David Mainwaring is a retired teacher, a
model citizen and a seemingly ordinary Vietnam veteran. Unbeknownst to other
people including his own family, however, David is more than just ordinary and
his feats in Vietnam as a member of the elite Special Forces Unit are
unbelievably overwhelming. So, when an unscrupulous lawyer pays a group of
hitmen to take David out and kidnap his family, the lawyer is ill-prepared for
what he unleashes.
David, together with his three other
Vietnam Veteran friends who come to honor a pact they made years ago to assist
when any of them or his family is in danger, retaliates with unimaginable
intensity. Their slick maneuvers, however, are not lost on a dedicated police
inspector, who is a Vietnam Veteran himself just like David and his friends.
Told in the third person perspective, this
is an exciting book that will keep the readers on the edge of their seats in
painful anticipation. While the readers would definitely root for David as he
brings down the monsters who harm his family, the moral implications of his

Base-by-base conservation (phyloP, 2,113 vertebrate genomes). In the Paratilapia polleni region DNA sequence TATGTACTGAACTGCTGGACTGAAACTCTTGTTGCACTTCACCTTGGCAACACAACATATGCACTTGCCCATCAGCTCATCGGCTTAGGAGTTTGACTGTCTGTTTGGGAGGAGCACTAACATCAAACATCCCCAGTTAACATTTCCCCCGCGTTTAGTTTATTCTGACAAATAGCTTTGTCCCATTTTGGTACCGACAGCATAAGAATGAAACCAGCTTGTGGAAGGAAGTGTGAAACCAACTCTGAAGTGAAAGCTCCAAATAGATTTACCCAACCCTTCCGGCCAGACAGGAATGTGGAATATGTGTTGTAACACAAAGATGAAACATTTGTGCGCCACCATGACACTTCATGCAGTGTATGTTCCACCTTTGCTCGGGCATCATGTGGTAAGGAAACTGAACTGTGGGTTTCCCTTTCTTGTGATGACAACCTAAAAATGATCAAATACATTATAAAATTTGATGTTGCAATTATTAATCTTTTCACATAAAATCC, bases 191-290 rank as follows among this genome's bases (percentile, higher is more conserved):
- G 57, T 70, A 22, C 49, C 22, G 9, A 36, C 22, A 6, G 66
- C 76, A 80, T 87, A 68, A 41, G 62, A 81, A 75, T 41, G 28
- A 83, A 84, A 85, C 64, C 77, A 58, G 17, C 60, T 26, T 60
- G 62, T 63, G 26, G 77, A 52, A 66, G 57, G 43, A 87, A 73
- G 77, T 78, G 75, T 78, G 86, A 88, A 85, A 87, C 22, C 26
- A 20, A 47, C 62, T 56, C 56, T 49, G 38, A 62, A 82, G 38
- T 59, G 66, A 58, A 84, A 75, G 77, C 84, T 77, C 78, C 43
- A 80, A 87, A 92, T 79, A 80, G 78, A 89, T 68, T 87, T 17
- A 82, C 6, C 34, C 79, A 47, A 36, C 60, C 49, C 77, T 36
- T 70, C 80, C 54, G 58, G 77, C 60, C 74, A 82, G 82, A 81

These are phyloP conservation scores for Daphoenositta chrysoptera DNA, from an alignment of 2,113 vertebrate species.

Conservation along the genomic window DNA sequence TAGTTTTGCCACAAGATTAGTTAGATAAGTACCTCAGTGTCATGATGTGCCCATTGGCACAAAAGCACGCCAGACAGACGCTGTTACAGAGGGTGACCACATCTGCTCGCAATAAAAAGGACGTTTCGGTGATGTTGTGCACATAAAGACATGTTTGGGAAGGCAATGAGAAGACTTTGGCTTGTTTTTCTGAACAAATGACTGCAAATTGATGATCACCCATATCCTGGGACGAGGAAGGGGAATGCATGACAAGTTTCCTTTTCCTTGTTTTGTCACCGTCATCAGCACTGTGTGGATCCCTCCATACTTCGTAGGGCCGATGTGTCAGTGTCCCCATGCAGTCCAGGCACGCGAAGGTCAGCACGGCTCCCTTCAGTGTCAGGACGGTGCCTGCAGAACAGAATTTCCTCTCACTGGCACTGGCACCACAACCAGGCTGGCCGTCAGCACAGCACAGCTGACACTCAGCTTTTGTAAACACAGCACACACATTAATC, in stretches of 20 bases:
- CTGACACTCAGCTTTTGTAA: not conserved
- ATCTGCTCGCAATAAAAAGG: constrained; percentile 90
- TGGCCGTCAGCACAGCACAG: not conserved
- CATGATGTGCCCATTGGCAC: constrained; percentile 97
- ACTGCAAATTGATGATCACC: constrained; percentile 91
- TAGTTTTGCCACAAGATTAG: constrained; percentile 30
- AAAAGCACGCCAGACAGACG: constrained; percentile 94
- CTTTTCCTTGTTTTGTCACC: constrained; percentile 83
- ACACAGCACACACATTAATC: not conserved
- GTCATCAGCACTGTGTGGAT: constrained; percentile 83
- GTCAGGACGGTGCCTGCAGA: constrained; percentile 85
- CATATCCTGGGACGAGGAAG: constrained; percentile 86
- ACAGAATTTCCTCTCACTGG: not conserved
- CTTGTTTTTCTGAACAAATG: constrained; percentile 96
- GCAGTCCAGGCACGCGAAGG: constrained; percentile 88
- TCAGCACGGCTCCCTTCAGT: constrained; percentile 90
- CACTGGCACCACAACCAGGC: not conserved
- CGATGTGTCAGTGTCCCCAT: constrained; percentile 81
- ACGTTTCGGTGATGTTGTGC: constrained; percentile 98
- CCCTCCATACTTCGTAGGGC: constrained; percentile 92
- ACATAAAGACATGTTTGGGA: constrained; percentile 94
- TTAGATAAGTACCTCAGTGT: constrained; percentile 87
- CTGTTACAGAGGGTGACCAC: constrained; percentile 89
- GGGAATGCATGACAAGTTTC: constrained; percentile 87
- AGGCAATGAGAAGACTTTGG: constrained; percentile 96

actions might give them conflicting emotions. The author successfully keeps the
suspense at ultimate level until the last page of the book giving it one full
blast of climactic ending.
Never deviating from the main plot, the
author subtly supplies the back stories to justify the characters’ skills and
finesse. Moreover, graphic descriptions of scenes make the readers feel more
like watching a movie than reading a book. The author successfully creates
admirable characters that it may be difficult for some readers to decide for a
favorite. Though David is the most logical choice, I personally find it
difficult to choose between Police Inspector Simmons and Alice Mainwaring.
What I like most about the book is the
realistic take on a person’s thirst for revenge; the unleashing of the beast
which I personally believe is inside everyone and the aching need to get back
at the person who hurt him, see that person suffer and feel good about it. This
book is the perfect depiction of ‘an eye for an eye’ which may sound
unchristian but somehow liberating.
However, I feel like the characters of
David’s three veteran friends are less-developed than they should be
considering that they are major players in the story. Moreover, there are so
many noticeable errors within the entire book including misspelled words,
missing or improperly placed punctuation marks, incorrect word usage and typos.
Still, I enjoyed this book immensely and I
recommend it to fans of suspense and thriller. Some scenes, of sex and
violence, however, may not be suitable for young readers.
Congratulations to David J. Murray (@djyarrum1) on such a great book!
to Kill was an
OnlineBookClub.org Book of Day on November 13th. You may check it
out at Online Book Club.